While many draft pundits are already proclaiming that Auburn’s Cam Newton will be the next great NFL quarterback, 10 years from now expect people to look back on TCU’s Andy Dalton as the real star QB of this class. – Jim Weber
When I picture Cam Newton heading to Charlotte to play for the Panthers, I can’t help but think it can only end badly.
Part of it is the situation he will be in. Of course the Panthers are a mess since they are picking first overall in the draft but unlike the St. Louis Rams, who picked first in last year’s draft and came within one game of making last season’s playoffs, the Panthers don’t have young talent to build around.
Instead, they’ve got a prima donna wide receiver in Steve Smith who doesn’t seem to realize he’s on his last legs, an offensive line that was tied for second worst in the league by allowing 50 sacks last season and a porous defense. And without a first round pick in the last two drafts, things for the foreseeable future look very bleak.
The coaches and front office don’t inspire much confidence either. Ron Rivera is a first-time head coach and defensive guru while offensive coordinator Rod Chudzinski was coaching tight ends last season after being shown the door in Cleveland when Romeo Crennel was fired.
Meanwhile, owner Jerry Richardson is a notoriously cheap owner who wouldn’t pony up to resign Julius Peppers and now has drawn the ire of the entire NFLPA for reportedly chastising Peyton Manning during a recent collective bargaining meeting. Good luck getting free agents to come to Charlotte now.
Then you throw that Newton is going to be expected to play almost immediately after Sam Bradford took the league by storm and the fact the Panthers have no one else even capable of going under center. A young quarterbacks’ physique is as delicate and valuable as the arm of a young pitching prospect and a year of getting destroyed in the ultra-competitive NFC South with the likes of New Orleans, Atlanta and Tampa Bay could do irreparable harm to Newton.
And if anyone needs a year to just sit back and watch it’s Newton. Having started just one year at a Division I program, the offense he ran at Auburn under Gus Malzahn was right off the sandlot and Newton will have plenty on his plate between learning an entire NFL playbook and the adjustment to running a pro-style offense. Throw in an NFL lockout that should last well into the summer – at least – and Newton will have even less preparation than normal to get ready for an NFL season.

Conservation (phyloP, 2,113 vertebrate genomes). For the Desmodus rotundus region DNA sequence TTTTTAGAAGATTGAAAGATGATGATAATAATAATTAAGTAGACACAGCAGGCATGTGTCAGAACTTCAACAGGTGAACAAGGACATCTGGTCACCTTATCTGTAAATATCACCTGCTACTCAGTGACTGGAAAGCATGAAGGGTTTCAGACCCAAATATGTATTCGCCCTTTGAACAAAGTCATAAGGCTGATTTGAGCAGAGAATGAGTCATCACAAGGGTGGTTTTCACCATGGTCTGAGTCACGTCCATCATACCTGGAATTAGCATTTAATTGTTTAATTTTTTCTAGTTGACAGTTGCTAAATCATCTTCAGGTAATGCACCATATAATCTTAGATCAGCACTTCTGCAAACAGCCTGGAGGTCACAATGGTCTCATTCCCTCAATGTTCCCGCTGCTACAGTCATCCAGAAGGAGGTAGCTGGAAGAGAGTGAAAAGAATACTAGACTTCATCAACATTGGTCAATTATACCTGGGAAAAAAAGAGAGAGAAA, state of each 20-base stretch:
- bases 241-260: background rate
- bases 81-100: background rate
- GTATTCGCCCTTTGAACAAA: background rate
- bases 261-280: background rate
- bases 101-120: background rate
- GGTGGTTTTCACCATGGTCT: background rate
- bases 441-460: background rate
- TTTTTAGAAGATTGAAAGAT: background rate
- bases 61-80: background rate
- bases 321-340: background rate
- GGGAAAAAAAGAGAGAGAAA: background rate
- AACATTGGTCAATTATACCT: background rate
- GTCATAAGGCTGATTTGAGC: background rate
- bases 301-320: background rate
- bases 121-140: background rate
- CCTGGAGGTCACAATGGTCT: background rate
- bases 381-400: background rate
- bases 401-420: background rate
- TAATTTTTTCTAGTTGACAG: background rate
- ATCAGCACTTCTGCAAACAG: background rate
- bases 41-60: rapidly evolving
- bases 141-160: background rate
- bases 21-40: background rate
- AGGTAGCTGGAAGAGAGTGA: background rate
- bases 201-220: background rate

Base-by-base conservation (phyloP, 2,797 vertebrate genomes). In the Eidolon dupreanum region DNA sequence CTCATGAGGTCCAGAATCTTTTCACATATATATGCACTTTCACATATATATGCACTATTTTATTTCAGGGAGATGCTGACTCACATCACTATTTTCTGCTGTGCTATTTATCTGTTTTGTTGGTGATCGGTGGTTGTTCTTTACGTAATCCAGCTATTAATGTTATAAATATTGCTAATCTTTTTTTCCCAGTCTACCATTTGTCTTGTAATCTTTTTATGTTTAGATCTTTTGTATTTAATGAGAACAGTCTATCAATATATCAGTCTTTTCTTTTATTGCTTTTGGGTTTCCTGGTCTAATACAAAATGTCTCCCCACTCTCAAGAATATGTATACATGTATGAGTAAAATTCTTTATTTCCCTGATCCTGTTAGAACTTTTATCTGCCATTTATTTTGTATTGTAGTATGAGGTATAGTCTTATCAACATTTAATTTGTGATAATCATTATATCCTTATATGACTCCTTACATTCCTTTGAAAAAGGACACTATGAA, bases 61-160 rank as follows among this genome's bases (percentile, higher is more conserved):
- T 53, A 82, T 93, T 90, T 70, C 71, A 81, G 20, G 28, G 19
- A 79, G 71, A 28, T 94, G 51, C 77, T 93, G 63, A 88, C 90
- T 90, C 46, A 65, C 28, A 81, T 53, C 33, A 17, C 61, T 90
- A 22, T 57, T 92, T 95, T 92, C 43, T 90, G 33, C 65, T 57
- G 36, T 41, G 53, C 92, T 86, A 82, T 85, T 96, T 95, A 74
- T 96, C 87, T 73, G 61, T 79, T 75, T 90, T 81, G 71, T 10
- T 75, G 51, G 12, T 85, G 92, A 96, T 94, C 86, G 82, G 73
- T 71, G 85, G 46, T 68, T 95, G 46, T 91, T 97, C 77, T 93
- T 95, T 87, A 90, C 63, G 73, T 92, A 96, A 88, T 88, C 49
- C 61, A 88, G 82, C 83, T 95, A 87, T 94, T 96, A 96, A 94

And Newton’s accuracy – or lack thereof – is extremely troubling. Pinpoint precision is everything in the NFL, just ask Drew Brees. Newton was erratic during the BCS National Championship Game when he airmailed several receivers and raised more concerns after a mediocre NFL combine. NFL defenses are just going to sit back and make Newton beat them by making good reads and accurate throws, something he wasn’t forced to do at Auburn because he could just take off if nothing was there.
Just ask Vince Young how that works in the NFL.
On the flip side, I love Andy Dalton’s future in the NFL.
Yes, part of it is the situation he will end up in. Now widely regarded as the third best QB prospect in this draft, most people think he will land in Seattle to be the heir apparent to Matt Hasselbeck. And there’s even an outside chance that other playoff teams like the Patriots and Colts could draft him with the hopes of grooming him for several seasons like the Packers did with Aaron Rodgers.
But most of all, Dalton has all the essential attributes of being a great NFL quarterback. No, he doesn’t have the same “upside” or freakish athletic ability that Newton does, but how many stud NFL quarterbacks are great athletes that get by on their raw athletic talent? If that was the case, guys like Ryan Leaf, Akili Smith, David Carr and JaMarcus Russell would all be Pro Bowlers right now.
Michael Vick aside, most of the best quarterbacks in the league kill you with their amazing ability to dissect defenses at the line of scrimmage (I know, Peyton Manning’s endless audibles drive me crazy to) and laser-like passing displayed by the likes of Brees and Tom Brady.
Having a cannon arm is so incredibly overrated in the NFL. JaMarcus Russell could throw it 75 yards off one knee but was a career 52% passer in the NFL. Yes, a strong arm is a necessity in the NFL, but Dalton’s arm strength has been overly criticized just because he can’t throw it out of the stadium.
Flash back to the 2005 draft when Aaron Rodgers slid down draft boards in part due to a perceived weak arm that even Packers GM Ted Thompson called “average.” That’s funny, Rodgers is now believed to have one of the strongest arms in the NFL and just led his team to a Super Bowl.
What Dalton does have is ridiculous accuracy that exhibited itself by completing 66% of his passes last year and hitting 49 of his 52 passes at TCU’s pro day despite two drops. He is also an under-rated athlete whose quickness will help him escape sacks and pick up key first downs. And as for experience and leadership, Dalton was a five-year college player and four-year starter for a major program.
If you need any proof that Dalton can do it against the big boys and not just the Mountain West Conference, put on the game tape of him dissecting Wisconsin’s defensive on his way to a Rose Bowl offensive MVP performance this past January.
Assuming Dalton will be able to sit back and watch for the next couple years, he will be deadly when he actually gets a chance to be an NFL starter with a full understanding of NFL play books and defenses.
With the combination of circumstances that Newton and Dalton will find themselves in and traits that carry over to the NFL game, expect us to soon call Newton a bust and Dalton the sleeper of the 2011 draft.
Jim Weber is the president and founder of LostLettermen.com. His column appears each Monday.